Bunny Footprint Art

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C is for Crafts: Bunny Footprint Art

I have to admit that I am a sucker for handprint and footprint art.  Those tiny fingers and toes just get me every time.  And there are so many adorable ideas to try!  We hadn’t done one of these projects at home since the fall so I wanted to come up with something cute for Easter.  This bunny footprint art project was just the ticket.  In this post I will give you instructions on how to make this project as well as tips to make capturing hand and footprints easier than ever!

One of the most important parts of making successful handprint and footprint art is to plan ahead.  Gather all your supplies including clean up materials before you get the kids involved at all.  Are you ready to make the bunny footprint project? Let’s do it!

Bunny Footprint Art

 

Supplies

Cardstock in various colors – I used a pastel sampler pack

Acrylic paint in white and pale pink

A container to hold the paint – I like to use recycled baby food containers for easy clean up!

Paint brushes – I used a small foam brush for the actual prints and a finer bristles brush to add the details

Cutting Board – I used a heavy weight plastic board

Masking tape or painters tape

Baby wipes and paper towel

Glue stick or craft glue

Scissors or paper cutter

Black pen or fine tipped marker

Small scraps of narrow ribbon

Bunny Footprint Art supplies

Step One – Paper

Choose a paper color for the background of the footprint.  I used a light pink and a dark pink cardstock for mine. Carefully tape the paper to your cutting board – this will give you a nice hard surface for your child to “step” on when making the prints.

Step Two – Planning

Think about how to best place the footprints on the page.  I got about three prints to a page for each of my girls.  Be sure to leave extra room above the heel end of the print so that you can add the bunny ears later. For a few of my prints that were too close to the edge, I made them lop bunnies by curving the bunny ears downwards.  I like to make multiple prints at a time (like 6-8) – this way I can pick the best ones once they dry or send the extras to friends and family as holiday greetings.

Step Three – Making the Prints

Make sure you have your supplies within arms reach before you start painting.  This includes extra paper, paint and your wipes and paper towel for clean up.  The key is work quickly and efficiently once you begin. I started with my youngest child who I contained in her highchair for the painting.  Using the foam brush I carefully painted one foot with white paint making sure it was thoroughly covered but not too thick. Be sure to get those little toes good!  We made it fun – making sound effects and pretending to tickle her toes worked well.  I also made sure to give her something to play with in her hands to keep her occupied. Once the paint is applied, quickly and firmly place the foot onto the paper, pressing down gently on the toes and heel to get good contact with the paper. Young babies have a tendency to curl their toes under.  In my infant massage training, I learned that by gently running a finger across the top of the toes, you can trigger a reflex that causes a baby to fan out their toes briefly. I reapply paint lightly between each print.  After the last print is done, I wipe off the foot with baby wipes and then follow up with a paper towel to remove the remainder of the paint.  I repeated the process with my preschooler by having her sit on a kitchen chair and step down onto the paper. Let the prints dry thoroughly before adding the bunny details.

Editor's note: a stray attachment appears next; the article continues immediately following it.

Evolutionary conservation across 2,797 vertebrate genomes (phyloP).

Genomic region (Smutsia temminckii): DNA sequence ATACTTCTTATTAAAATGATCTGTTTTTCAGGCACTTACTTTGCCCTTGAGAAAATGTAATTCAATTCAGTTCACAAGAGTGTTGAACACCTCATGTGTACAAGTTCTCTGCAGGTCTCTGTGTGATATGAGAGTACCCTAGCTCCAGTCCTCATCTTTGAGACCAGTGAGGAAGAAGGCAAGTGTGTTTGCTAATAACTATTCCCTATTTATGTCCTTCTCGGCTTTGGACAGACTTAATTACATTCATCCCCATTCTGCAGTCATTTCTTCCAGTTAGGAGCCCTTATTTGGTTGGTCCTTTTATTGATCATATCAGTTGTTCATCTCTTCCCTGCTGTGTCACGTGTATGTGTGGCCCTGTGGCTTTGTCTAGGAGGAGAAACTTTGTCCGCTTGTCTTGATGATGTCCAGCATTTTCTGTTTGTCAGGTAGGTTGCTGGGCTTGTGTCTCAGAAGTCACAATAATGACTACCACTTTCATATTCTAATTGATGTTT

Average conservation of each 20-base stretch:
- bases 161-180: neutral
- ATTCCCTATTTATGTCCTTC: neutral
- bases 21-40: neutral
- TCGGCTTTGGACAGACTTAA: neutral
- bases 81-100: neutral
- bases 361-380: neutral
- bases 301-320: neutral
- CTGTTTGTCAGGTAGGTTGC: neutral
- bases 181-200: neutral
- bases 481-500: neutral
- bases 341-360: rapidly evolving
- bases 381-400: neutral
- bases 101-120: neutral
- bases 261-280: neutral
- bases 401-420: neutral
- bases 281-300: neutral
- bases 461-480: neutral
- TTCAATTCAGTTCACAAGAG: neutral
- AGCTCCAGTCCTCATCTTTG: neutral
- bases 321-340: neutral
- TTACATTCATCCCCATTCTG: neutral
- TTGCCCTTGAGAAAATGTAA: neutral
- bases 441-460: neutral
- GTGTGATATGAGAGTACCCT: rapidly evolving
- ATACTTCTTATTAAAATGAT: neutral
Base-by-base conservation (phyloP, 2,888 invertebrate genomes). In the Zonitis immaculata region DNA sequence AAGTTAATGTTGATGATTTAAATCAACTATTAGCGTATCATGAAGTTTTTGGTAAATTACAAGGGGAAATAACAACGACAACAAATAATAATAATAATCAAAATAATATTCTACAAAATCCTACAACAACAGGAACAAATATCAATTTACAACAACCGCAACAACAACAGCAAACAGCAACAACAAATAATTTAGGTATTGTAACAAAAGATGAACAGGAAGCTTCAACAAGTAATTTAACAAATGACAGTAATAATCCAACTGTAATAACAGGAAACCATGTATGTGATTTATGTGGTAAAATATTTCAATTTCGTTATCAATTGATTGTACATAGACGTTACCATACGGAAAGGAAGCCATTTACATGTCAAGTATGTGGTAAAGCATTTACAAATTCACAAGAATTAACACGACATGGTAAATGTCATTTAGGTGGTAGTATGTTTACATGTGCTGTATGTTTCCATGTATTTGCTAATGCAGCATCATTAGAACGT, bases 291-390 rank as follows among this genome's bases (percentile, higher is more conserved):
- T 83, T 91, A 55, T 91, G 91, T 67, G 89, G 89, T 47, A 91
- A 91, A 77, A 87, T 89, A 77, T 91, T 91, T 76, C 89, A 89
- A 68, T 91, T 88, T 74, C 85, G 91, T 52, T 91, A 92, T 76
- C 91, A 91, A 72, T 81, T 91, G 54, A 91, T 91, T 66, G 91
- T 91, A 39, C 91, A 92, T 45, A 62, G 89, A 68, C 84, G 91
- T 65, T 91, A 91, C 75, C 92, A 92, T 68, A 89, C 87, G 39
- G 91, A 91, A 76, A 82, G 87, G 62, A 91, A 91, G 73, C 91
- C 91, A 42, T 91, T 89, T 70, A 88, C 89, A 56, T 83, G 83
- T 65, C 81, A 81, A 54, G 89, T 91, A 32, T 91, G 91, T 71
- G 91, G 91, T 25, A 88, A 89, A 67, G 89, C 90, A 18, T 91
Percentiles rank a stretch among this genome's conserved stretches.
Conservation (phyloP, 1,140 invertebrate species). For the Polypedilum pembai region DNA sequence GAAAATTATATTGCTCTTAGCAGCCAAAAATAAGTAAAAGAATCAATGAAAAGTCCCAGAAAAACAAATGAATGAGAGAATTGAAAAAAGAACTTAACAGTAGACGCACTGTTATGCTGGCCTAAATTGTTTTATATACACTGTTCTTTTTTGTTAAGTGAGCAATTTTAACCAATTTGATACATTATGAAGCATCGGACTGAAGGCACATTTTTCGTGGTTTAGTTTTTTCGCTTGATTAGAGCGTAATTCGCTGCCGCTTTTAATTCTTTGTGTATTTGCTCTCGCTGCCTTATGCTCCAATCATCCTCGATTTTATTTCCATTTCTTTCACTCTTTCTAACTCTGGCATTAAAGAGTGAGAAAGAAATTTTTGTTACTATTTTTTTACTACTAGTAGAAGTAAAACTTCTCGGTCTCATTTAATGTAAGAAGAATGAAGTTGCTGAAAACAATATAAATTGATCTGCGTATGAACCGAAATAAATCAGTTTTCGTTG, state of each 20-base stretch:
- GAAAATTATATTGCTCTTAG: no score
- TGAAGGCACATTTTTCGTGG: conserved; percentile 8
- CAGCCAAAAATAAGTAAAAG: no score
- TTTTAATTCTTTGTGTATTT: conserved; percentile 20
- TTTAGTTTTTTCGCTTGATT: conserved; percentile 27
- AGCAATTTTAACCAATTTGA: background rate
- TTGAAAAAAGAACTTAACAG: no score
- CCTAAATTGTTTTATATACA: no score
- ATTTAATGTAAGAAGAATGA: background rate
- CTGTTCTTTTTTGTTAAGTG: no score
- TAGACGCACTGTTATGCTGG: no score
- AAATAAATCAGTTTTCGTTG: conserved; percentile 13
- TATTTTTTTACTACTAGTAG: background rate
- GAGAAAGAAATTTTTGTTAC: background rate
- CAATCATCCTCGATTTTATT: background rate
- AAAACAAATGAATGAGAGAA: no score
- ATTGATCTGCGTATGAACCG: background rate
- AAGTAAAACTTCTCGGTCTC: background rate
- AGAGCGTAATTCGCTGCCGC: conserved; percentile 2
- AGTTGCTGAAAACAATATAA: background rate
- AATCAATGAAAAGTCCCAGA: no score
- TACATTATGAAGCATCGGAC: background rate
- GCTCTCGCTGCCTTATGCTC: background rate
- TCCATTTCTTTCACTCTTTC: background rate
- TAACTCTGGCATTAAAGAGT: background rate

Step Four – Adding the Detail

Using the same white paint, I even out inconsistencies with the footprint to make it look more finished.  You can use your pinky finger or a cotton swab to round out toe prints that didn’t make full contact with the paper if necessary.  Next I add the bunny ears using the same white paint and a fine paint brush.  Using pink paint I add the inner bunny ear and a tiny pink dot for the nose.  I then add the eyes and mouth detail with a black scrapbooking pen.  Finally, I attached a tiny ribbon bow at the neck with a dot of glue. Let everything dry completely before moving to the next step.

Step Five – Framing

I cut the bunnies out into rectangles fairly close to the edges of the print.  Next I cut an inner frame out of white cardstock approximately 1/2 inch wider and taller than the bunny footprint itself.  I then cut a final frame out of purple cardstock a 1/2 inch wider and taller than the inner frame.  Several years ago I purchased a simple paper cutter that I love to use for these kinds of projects.  It makes measuring and cutting a straight line so easy. Finally, I glued the three layers together using a glue stick.  I let them dry face down and placed a heavy object over them to help them dry nice and flat.  Don’t forget to finish the project by adding your child’s name and their age or the year somewhere on the print.

 

Bunny Footprint ArtBunny Footprint Art

As I mentioned before, I just love hand and footprint art.  My girls have come home from daycare with some adorable projects.  I asked their teachers if they had any tricks for getting such great prints from even the littlest kids.  They told me they teach the toddlers to give them high fives and practice it regularly in the classroom.  Then when it comes to making a handprint they simply tell the child to give a “high five” and the child knows just what to do.  How clever! I am so happy with how these bunny footprints  turned out.  They make me smile every time I see them.  Please let me know if you have any tips or techniques for capturing great hand or footprints from your little ones. “Hoppy” crafting, my friends!

 

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